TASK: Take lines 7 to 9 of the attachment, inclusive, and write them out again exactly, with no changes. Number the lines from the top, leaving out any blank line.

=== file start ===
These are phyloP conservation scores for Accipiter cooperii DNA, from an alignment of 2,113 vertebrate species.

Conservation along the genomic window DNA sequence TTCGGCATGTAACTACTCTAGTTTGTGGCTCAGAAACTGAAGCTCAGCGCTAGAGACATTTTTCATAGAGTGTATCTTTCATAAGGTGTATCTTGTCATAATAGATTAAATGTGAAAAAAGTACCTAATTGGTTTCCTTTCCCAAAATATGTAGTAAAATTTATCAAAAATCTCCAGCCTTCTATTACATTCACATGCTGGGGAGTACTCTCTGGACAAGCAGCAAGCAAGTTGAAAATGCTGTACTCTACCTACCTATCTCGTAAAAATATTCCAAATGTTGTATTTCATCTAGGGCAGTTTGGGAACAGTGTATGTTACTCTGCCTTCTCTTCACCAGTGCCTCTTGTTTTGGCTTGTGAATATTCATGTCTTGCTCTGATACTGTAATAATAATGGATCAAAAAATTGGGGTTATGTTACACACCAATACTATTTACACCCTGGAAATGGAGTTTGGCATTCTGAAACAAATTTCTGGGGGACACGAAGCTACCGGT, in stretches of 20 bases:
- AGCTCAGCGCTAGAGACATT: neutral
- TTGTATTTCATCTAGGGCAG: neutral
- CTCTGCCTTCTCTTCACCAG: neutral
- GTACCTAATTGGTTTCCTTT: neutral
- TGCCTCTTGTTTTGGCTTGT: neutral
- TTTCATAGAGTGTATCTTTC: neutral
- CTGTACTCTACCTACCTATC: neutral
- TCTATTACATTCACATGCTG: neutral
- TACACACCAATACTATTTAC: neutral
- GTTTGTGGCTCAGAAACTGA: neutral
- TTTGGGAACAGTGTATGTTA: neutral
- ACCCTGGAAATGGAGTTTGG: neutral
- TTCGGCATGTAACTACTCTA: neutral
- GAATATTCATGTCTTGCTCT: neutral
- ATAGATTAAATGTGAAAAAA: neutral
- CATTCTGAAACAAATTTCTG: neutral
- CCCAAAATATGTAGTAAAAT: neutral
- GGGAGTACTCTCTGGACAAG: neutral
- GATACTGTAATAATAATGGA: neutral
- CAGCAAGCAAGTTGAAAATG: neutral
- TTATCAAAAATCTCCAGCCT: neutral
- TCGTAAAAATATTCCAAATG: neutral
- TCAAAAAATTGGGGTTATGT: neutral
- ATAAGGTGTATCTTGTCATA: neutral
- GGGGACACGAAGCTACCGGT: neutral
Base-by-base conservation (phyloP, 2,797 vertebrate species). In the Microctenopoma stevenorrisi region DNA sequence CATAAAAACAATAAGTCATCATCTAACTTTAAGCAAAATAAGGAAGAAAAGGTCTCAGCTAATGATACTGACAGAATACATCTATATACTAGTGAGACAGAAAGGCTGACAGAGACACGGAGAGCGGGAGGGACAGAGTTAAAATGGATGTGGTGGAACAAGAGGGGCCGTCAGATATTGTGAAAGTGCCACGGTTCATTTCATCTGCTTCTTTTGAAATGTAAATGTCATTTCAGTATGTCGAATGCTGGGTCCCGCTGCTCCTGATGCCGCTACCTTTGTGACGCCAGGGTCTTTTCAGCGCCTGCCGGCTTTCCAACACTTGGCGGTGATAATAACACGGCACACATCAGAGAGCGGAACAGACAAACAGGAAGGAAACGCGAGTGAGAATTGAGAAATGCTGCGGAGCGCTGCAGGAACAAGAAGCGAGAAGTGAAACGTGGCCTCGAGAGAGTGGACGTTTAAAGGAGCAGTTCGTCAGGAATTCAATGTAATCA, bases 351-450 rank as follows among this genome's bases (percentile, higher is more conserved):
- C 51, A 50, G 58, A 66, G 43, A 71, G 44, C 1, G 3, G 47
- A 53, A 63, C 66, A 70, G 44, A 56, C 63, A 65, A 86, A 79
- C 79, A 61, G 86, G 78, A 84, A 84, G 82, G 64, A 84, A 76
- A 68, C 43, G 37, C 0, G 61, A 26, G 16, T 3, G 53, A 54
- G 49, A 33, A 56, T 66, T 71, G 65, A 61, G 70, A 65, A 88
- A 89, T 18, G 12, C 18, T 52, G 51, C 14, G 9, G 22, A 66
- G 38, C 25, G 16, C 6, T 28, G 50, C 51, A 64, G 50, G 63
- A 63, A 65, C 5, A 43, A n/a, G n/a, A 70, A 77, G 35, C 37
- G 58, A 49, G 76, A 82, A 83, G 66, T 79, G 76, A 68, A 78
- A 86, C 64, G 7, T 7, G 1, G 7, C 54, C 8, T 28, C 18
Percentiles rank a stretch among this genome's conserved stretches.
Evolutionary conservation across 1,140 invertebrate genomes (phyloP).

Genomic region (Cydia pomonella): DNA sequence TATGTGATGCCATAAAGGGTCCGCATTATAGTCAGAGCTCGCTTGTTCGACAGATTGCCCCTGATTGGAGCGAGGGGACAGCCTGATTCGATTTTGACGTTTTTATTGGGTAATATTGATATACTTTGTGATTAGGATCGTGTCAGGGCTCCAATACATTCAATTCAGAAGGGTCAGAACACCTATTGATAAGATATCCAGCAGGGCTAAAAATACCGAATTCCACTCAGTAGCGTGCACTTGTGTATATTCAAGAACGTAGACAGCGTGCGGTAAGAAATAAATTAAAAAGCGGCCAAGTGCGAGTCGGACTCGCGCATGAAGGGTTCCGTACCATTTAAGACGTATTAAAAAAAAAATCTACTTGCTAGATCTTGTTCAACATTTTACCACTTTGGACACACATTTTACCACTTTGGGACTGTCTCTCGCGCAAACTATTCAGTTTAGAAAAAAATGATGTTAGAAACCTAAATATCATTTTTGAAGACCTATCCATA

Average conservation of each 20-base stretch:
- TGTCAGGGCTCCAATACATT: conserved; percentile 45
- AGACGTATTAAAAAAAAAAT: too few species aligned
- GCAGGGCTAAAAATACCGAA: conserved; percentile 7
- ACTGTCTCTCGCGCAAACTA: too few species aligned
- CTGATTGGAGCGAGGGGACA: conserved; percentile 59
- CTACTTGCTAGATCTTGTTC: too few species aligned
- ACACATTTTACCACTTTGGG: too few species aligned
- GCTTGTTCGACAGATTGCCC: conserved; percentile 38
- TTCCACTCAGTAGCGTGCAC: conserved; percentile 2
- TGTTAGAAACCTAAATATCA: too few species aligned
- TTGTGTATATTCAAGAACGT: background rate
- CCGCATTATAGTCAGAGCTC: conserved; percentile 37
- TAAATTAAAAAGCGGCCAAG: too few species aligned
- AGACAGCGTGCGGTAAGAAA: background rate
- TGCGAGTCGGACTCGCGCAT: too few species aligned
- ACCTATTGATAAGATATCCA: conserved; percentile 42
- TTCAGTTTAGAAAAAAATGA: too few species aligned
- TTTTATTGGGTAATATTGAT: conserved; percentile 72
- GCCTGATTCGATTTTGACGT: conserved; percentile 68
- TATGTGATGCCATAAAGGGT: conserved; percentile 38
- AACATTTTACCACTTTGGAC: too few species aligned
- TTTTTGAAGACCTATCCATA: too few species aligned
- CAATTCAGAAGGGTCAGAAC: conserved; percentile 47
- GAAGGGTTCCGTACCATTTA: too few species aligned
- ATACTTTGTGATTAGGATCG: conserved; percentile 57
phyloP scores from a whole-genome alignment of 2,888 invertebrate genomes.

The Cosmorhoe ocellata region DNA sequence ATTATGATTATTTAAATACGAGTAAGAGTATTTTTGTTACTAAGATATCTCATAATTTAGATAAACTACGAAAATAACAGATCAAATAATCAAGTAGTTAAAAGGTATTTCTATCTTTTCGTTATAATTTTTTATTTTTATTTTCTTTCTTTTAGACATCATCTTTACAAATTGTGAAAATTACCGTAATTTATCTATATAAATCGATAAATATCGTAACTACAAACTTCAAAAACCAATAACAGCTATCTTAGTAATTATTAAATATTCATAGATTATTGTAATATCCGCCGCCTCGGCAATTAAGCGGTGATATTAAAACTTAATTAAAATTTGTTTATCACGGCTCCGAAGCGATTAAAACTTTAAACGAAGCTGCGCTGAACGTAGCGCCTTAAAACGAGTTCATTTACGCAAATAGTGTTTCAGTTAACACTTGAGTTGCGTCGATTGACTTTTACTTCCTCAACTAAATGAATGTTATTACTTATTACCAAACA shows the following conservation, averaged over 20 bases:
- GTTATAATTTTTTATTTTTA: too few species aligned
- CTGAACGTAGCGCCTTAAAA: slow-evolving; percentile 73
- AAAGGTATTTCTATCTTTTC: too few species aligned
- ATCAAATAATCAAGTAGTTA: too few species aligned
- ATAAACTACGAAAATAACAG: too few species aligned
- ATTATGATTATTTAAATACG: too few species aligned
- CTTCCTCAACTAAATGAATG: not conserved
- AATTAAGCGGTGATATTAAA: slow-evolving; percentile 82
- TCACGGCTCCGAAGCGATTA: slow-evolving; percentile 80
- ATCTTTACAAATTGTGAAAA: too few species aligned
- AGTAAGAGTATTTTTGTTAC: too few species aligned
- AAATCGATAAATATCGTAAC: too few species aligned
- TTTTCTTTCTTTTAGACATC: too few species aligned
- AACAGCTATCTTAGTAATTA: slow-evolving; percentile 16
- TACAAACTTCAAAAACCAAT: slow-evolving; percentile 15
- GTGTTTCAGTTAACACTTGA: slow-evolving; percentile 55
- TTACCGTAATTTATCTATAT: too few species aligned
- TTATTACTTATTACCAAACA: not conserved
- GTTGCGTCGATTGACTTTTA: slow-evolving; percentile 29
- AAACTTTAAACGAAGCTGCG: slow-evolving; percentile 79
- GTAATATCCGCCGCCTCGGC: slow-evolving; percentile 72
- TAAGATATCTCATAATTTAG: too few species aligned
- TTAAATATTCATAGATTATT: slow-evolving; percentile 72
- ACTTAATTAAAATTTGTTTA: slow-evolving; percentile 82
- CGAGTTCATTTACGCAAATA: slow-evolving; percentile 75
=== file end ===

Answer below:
- TGCCTCTTGTTTTGGCTTGT: neutral
- TTTCATAGAGTGTATCTTTC: neutral
- CTGTACTCTACCTACCTATC: neutral